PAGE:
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Going choir to choir

January 25, 2009|By Veronica Rocha

Singing is 17-year-old Jacklyn Ontiveros’ passion, and on Saturday, she and 177 other Burbank High School students got a chance to sing and dance with their show choirs on stage at the campus’ performing arts center.

Jacklyn is a member of one of four Burbank High choirs, which range from intermediate to advanced, and performs with the advanced boys and girls group called Insync.

Jacklyn was in a car accident two weeks ago and broke her left hand, but she wouldn’t let her injury stop her from performing with her group Saturday.

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“This was such a part of my dream and life, and to ask me to stop would be like telling me to stop living,” she said.

For Jacklyn, singing “is like air.”

“Being on stage is that high,” she said.

Jacklyn and her choir were one of 12 award-winning Southern California high school choirs that performed Saturday during the second annual Burbank Blast Show Choir Festival.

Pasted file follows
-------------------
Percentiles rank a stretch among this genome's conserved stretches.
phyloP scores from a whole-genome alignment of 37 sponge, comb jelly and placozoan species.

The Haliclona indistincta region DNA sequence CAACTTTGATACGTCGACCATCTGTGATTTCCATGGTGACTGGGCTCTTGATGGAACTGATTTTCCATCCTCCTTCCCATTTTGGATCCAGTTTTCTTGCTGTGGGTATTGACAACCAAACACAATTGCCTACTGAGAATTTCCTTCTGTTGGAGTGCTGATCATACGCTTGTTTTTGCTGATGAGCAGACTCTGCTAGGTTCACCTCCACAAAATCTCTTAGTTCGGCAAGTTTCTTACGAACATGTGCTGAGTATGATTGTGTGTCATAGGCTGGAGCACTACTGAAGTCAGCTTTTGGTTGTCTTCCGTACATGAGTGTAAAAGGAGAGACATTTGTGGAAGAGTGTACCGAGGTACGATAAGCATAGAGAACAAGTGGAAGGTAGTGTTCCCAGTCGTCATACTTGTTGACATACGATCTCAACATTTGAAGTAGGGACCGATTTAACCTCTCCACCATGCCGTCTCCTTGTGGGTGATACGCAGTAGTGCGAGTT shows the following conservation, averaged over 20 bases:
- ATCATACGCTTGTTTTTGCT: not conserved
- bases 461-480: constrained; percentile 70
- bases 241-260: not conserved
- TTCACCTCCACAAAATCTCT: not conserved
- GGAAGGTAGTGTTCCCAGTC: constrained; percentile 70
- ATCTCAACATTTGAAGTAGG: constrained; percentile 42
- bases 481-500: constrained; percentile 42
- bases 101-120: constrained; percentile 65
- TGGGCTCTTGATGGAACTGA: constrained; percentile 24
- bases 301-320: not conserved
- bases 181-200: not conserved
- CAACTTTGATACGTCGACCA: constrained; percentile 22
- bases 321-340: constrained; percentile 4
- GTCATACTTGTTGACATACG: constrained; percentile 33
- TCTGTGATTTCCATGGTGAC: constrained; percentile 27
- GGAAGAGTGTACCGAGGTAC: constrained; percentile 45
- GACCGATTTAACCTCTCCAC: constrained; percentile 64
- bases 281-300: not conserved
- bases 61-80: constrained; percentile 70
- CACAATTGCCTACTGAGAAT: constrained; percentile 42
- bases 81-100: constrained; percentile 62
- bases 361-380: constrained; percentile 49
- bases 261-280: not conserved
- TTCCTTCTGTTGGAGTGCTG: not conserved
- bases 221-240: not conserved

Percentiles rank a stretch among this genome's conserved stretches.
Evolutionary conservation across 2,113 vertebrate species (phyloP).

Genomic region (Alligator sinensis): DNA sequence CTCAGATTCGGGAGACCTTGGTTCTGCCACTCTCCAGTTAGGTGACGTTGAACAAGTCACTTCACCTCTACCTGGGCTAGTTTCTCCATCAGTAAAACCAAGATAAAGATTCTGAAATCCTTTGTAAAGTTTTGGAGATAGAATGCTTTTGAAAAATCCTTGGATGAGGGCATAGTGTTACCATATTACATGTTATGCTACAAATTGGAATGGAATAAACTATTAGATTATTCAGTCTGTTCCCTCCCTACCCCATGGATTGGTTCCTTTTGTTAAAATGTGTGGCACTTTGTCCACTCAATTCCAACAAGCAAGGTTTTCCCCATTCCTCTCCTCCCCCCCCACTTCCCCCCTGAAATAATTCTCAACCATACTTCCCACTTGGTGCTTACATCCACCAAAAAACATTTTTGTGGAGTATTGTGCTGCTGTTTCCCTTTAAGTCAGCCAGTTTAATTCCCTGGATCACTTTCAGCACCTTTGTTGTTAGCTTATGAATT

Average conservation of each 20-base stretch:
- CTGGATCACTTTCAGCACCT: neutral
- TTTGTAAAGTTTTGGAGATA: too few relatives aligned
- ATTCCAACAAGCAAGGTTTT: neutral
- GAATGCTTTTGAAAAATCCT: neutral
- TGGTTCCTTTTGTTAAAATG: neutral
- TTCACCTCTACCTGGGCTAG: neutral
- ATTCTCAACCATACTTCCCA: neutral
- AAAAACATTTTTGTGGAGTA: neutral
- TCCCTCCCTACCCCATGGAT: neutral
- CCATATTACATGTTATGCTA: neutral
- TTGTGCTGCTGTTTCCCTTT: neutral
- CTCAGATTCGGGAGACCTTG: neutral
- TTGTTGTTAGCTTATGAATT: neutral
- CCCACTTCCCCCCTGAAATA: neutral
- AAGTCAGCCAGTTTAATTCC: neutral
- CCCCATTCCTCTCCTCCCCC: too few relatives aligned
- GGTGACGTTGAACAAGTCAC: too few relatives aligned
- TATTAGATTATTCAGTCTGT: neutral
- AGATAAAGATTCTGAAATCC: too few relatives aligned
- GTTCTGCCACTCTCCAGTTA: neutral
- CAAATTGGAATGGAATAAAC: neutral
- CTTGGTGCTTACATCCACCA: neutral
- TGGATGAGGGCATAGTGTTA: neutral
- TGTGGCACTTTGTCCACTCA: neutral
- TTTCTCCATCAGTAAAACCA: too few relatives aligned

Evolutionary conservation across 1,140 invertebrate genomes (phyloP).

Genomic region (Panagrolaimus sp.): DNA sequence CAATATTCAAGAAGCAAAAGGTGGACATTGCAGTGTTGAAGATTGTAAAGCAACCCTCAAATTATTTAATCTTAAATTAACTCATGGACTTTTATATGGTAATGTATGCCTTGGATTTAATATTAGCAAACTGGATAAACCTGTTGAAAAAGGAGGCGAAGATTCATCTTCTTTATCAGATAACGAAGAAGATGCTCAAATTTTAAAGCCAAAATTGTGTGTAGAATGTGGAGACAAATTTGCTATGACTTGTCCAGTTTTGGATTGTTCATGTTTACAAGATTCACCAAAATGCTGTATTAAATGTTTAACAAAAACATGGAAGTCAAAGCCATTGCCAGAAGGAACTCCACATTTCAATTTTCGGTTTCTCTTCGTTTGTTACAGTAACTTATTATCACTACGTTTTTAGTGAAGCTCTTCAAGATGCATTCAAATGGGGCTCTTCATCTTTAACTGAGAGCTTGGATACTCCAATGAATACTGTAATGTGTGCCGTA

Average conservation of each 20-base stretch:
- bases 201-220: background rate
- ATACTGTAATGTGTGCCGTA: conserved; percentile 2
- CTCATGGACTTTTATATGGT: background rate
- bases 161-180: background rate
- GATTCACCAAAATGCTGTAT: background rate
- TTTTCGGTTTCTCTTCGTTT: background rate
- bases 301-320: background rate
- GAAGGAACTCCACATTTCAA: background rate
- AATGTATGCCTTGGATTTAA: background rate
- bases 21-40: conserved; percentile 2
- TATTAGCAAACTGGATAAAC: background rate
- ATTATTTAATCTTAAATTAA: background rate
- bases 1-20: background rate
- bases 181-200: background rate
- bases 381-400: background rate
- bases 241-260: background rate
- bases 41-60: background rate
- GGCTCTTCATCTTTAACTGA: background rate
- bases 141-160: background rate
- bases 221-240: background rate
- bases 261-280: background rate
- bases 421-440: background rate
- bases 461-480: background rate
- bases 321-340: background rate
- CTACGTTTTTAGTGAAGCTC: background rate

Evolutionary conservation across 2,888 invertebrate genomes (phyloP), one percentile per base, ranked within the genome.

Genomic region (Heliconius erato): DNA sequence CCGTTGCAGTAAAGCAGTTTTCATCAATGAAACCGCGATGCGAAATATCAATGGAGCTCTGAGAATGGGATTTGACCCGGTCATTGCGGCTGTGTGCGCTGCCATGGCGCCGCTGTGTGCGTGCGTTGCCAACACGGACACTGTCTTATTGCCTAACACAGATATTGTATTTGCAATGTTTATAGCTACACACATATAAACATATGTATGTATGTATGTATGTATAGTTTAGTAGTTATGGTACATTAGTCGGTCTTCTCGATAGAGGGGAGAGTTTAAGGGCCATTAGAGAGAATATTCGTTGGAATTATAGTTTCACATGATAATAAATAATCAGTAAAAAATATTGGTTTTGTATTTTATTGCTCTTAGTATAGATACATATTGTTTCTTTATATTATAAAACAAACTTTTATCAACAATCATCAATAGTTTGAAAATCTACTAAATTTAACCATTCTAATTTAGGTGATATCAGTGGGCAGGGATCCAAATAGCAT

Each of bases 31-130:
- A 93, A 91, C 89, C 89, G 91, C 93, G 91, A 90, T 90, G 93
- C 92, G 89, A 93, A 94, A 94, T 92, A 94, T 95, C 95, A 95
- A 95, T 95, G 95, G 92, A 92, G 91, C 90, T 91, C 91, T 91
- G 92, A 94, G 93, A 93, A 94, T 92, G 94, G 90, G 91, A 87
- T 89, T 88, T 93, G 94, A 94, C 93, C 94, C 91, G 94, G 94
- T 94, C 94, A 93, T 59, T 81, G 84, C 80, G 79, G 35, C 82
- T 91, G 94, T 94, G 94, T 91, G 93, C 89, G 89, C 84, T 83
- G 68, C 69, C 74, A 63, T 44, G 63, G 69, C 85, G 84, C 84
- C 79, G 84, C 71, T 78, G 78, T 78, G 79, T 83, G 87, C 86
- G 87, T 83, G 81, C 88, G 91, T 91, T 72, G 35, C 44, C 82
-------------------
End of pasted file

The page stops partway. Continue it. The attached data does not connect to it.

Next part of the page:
“It’s Burbank High’s team-building event for choirs to come together,” said Angela Ontiveros, Jacklyn’s mother.

The event allowed choirs from Burbank’s John Burroughs High School, Diamond Bar High School, Chula Vista High School, Hart High School in Newhall and Carlsbad High School to perform four competition pieces and get critiqued by judges before they start entering contests next week, said Brett Carroll, Burbank High Vocal Music Assn. director.

The event gave students the chance to mingle with teens from other school choirs, he said.

“[Choir] is a great support mechanism,” Carroll said.

Three judges were invited to the festival to give their critiques about the choirs’ performance, so the choirs can clean up their competition pieces and practice moves or vocals, he said.

After each performance, the choirs went into a video viewing room, where they watched a their act and listened to the judge’s evaluation.

“I am looking for their singing,” judge Randy Sage said. “Are they telling a story with what they are doing?”

He examined the performers’ execution of dance moves, their costumes, the flow of their performance and whether their performance made sense, Sage said.

“Are they loving what they are doing?” he said.

The Burbank High students practice two to four hours a day for show choir, said Angela Ontiveros, who also volunteers for the music association.

“They help each other out,” she said. “It’s really a family.”

Insync choir president Ben Byram, 17, works with his group about three hours a week and has been with the group for three years.

As the group’s president, he said he has to provide moral support to members who are struggling with dance routines or vocals.

“[Choir] draws people together,” Ben said.


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